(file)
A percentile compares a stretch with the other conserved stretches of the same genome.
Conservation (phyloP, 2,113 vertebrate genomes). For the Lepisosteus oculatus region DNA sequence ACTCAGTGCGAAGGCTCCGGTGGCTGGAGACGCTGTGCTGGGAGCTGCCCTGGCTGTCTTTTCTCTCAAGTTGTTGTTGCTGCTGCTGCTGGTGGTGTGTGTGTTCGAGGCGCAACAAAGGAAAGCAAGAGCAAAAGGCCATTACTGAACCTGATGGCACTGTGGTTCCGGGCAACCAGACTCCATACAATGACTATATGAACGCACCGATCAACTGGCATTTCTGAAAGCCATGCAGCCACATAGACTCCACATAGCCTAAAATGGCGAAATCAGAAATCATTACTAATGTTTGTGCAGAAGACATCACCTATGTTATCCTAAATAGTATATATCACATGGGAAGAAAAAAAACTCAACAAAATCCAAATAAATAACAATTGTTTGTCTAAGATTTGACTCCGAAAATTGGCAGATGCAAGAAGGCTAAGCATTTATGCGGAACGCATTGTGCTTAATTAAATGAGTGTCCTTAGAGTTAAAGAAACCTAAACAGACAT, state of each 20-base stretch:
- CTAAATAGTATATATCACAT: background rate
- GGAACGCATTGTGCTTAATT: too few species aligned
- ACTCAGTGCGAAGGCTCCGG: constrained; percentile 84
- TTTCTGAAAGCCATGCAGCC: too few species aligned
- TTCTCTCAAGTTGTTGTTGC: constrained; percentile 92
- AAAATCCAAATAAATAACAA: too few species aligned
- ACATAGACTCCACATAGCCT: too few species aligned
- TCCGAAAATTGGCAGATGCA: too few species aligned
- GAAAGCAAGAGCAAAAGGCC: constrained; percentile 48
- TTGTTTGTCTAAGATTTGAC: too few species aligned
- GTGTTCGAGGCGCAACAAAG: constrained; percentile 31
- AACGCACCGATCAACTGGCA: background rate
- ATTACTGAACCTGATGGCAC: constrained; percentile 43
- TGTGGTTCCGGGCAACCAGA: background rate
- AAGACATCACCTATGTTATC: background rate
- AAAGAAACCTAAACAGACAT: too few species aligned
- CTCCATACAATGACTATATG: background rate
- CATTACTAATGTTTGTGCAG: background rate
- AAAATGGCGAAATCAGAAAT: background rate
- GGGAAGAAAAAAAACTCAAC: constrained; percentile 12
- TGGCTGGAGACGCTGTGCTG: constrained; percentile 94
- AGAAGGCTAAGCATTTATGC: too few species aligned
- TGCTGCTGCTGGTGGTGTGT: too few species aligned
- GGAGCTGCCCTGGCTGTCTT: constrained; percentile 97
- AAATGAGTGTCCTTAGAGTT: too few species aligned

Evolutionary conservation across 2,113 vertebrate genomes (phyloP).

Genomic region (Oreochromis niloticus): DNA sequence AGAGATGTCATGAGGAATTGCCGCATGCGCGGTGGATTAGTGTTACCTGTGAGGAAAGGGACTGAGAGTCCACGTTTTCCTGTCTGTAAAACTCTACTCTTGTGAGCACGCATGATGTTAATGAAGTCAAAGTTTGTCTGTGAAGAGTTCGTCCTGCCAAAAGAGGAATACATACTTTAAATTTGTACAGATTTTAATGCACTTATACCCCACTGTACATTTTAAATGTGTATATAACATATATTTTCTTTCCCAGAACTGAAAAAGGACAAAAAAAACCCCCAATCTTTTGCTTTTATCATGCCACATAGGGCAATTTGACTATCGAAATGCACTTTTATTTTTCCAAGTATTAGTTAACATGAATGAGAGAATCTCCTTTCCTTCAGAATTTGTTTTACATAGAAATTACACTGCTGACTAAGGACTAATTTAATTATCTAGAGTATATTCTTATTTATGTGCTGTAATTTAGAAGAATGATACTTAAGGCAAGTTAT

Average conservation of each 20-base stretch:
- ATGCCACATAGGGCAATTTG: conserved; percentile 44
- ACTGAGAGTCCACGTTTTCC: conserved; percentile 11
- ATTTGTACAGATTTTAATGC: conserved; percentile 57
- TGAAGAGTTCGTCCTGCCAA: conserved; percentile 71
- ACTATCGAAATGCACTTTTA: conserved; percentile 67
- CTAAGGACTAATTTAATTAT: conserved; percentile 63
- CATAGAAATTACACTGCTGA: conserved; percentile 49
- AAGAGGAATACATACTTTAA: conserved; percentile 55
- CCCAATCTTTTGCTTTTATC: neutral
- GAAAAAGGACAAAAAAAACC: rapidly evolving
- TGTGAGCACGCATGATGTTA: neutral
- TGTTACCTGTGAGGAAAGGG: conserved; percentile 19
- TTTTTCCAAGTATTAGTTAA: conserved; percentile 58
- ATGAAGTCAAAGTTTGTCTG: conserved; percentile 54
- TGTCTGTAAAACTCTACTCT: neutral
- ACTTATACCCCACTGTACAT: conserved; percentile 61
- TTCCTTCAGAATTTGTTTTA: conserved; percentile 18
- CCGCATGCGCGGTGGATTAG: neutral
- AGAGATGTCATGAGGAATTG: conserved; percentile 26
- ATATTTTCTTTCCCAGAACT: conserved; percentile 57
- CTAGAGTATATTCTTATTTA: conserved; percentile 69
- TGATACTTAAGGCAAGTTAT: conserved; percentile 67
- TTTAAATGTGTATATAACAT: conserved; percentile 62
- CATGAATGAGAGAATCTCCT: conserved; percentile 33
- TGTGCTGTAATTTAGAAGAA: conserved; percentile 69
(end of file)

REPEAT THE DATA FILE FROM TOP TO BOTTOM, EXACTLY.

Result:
A percentile compares a stretch with the other conserved stretches of the same genome.
Conservation (phyloP, 2,113 vertebrate genomes). For the Lepisosteus oculatus region DNA sequence ACTCAGTGCGAAGGCTCCGGTGGCTGGAGACGCTGTGCTGGGAGCTGCCCTGGCTGTCTTTTCTCTCAAGTTGTTGTTGCTGCTGCTGCTGGTGGTGTGTGTGTTCGAGGCGCAACAAAGGAAAGCAAGAGCAAAAGGCCATTACTGAACCTGATGGCACTGTGGTTCCGGGCAACCAGACTCCATACAATGACTATATGAACGCACCGATCAACTGGCATTTCTGAAAGCCATGCAGCCACATAGACTCCACATAGCCTAAAATGGCGAAATCAGAAATCATTACTAATGTTTGTGCAGAAGACATCACCTATGTTATCCTAAATAGTATATATCACATGGGAAGAAAAAAAACTCAACAAAATCCAAATAAATAACAATTGTTTGTCTAAGATTTGACTCCGAAAATTGGCAGATGCAAGAAGGCTAAGCATTTATGCGGAACGCATTGTGCTTAATTAAATGAGTGTCCTTAGAGTTAAAGAAACCTAAACAGACAT, state of each 20-base stretch:
- CTAAATAGTATATATCACAT: background rate
- GGAACGCATTGTGCTTAATT: too few species aligned
- ACTCAGTGCGAAGGCTCCGG: constrained; percentile 84
- TTTCTGAAAGCCATGCAGCC: too few species aligned
- TTCTCTCAAGTTGTTGTTGC: constrained; percentile 92
- AAAATCCAAATAAATAACAA: too few species aligned
- ACATAGACTCCACATAGCCT: too few species aligned
- TCCGAAAATTGGCAGATGCA: too few species aligned
- GAAAGCAAGAGCAAAAGGCC: constrained; percentile 48
- TTGTTTGTCTAAGATTTGAC: too few species aligned
- GTGTTCGAGGCGCAACAAAG: constrained; percentile 31
- AACGCACCGATCAACTGGCA: background rate
- ATTACTGAACCTGATGGCAC: constrained; percentile 43
- TGTGGTTCCGGGCAACCAGA: background rate
- AAGACATCACCTATGTTATC: background rate
- AAAGAAACCTAAACAGACAT: too few species aligned
- CTCCATACAATGACTATATG: background rate
- CATTACTAATGTTTGTGCAG: background rate
- AAAATGGCGAAATCAGAAAT: background rate
- GGGAAGAAAAAAAACTCAAC: constrained; percentile 12
- TGGCTGGAGACGCTGTGCTG: constrained; percentile 94
- AGAAGGCTAAGCATTTATGC: too few species aligned
- TGCTGCTGCTGGTGGTGTGT: too few species aligned
- GGAGCTGCCCTGGCTGTCTT: constrained; percentile 97
- AAATGAGTGTCCTTAGAGTT: too few species aligned

Evolutionary conservation across 2,113 vertebrate genomes (phyloP).

Genomic region (Oreochromis niloticus): DNA sequence AGAGATGTCATGAGGAATTGCCGCATGCGCGGTGGATTAGTGTTACCTGTGAGGAAAGGGACTGAGAGTCCACGTTTTCCTGTCTGTAAAACTCTACTCTTGTGAGCACGCATGATGTTAATGAAGTCAAAGTTTGTCTGTGAAGAGTTCGTCCTGCCAAAAGAGGAATACATACTTTAAATTTGTACAGATTTTAATGCACTTATACCCCACTGTACATTTTAAATGTGTATATAACATATATTTTCTTTCCCAGAACTGAAAAAGGACAAAAAAAACCCCCAATCTTTTGCTTTTATCATGCCACATAGGGCAATTTGACTATCGAAATGCACTTTTATTTTTCCAAGTATTAGTTAACATGAATGAGAGAATCTCCTTTCCTTCAGAATTTGTTTTACATAGAAATTACACTGCTGACTAAGGACTAATTTAATTATCTAGAGTATATTCTTATTTATGTGCTGTAATTTAGAAGAATGATACTTAAGGCAAGTTAT

Average conservation of each 20-base stretch:
- ATGCCACATAGGGCAATTTG: conserved; percentile 44
- ACTGAGAGTCCACGTTTTCC: conserved; percentile 11
- ATTTGTACAGATTTTAATGC: conserved; percentile 57
- TGAAGAGTTCGTCCTGCCAA: conserved; percentile 71
- ACTATCGAAATGCACTTTTA: conserved; percentile 67
- CTAAGGACTAATTTAATTAT: conserved; percentile 63
- CATAGAAATTACACTGCTGA: conserved; percentile 49
- AAGAGGAATACATACTTTAA: conserved; percentile 55
- CCCAATCTTTTGCTTTTATC: neutral
- GAAAAAGGACAAAAAAAACC: rapidly evolving
- TGTGAGCACGCATGATGTTA: neutral
- TGTTACCTGTGAGGAAAGGG: conserved; percentile 19
- TTTTTCCAAGTATTAGTTAA: conserved; percentile 58
- ATGAAGTCAAAGTTTGTCTG: conserved; percentile 54
- TGTCTGTAAAACTCTACTCT: neutral
- ACTTATACCCCACTGTACAT: conserved; percentile 61
- TTCCTTCAGAATTTGTTTTA: conserved; percentile 18
- CCGCATGCGCGGTGGATTAG: neutral
- AGAGATGTCATGAGGAATTG: conserved; percentile 26
- ATATTTTCTTTCCCAGAACT: conserved; percentile 57
- CTAGAGTATATTCTTATTTA: conserved; percentile 69
- TGATACTTAAGGCAAGTTAT: conserved; percentile 67
- TTTAAATGTGTATATAACAT: conserved; percentile 62
- CATGAATGAGAGAATCTCCT: conserved; percentile 33
- TGTGCTGTAATTTAGAAGAA: conserved; percentile 69